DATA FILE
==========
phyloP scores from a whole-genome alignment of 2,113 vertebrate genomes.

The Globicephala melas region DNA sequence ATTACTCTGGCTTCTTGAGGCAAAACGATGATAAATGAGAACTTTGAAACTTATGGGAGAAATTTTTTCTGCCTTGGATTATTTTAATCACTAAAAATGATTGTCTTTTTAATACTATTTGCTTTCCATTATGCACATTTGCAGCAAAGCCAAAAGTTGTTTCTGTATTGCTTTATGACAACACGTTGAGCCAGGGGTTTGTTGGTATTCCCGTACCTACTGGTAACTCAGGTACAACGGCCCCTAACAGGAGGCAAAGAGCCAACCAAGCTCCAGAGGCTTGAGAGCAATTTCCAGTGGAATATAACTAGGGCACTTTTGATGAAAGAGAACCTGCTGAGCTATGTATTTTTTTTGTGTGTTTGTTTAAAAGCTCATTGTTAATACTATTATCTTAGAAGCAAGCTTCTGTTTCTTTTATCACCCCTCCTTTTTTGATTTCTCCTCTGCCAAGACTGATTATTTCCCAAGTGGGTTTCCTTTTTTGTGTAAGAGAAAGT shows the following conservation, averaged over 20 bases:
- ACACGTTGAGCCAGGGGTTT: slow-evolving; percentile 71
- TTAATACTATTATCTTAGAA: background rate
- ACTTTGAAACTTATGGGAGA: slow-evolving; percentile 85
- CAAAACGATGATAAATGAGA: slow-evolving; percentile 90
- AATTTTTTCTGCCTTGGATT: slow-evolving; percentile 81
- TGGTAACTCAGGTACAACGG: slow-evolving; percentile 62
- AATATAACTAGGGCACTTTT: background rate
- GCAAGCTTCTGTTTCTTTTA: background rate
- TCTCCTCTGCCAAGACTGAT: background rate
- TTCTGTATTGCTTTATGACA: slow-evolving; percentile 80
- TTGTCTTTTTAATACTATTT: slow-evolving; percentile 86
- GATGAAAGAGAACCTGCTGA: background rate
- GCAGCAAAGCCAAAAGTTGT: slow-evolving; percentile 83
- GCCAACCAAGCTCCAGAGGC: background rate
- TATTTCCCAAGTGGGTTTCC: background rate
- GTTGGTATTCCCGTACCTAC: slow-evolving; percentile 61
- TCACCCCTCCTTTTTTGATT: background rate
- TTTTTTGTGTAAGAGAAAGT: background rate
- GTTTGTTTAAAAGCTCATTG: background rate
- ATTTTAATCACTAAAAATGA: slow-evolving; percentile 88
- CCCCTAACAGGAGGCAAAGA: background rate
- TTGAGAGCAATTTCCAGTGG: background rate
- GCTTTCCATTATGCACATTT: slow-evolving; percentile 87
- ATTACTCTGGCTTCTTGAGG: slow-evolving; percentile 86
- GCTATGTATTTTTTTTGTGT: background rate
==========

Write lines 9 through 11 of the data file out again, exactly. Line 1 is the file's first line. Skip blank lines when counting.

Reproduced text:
- AATATAACTAGGGCACTTTT: background rate
- GCAAGCTTCTGTTTCTTTTA: background rate
- TCTCCTCTGCCAAGACTGAT: background rate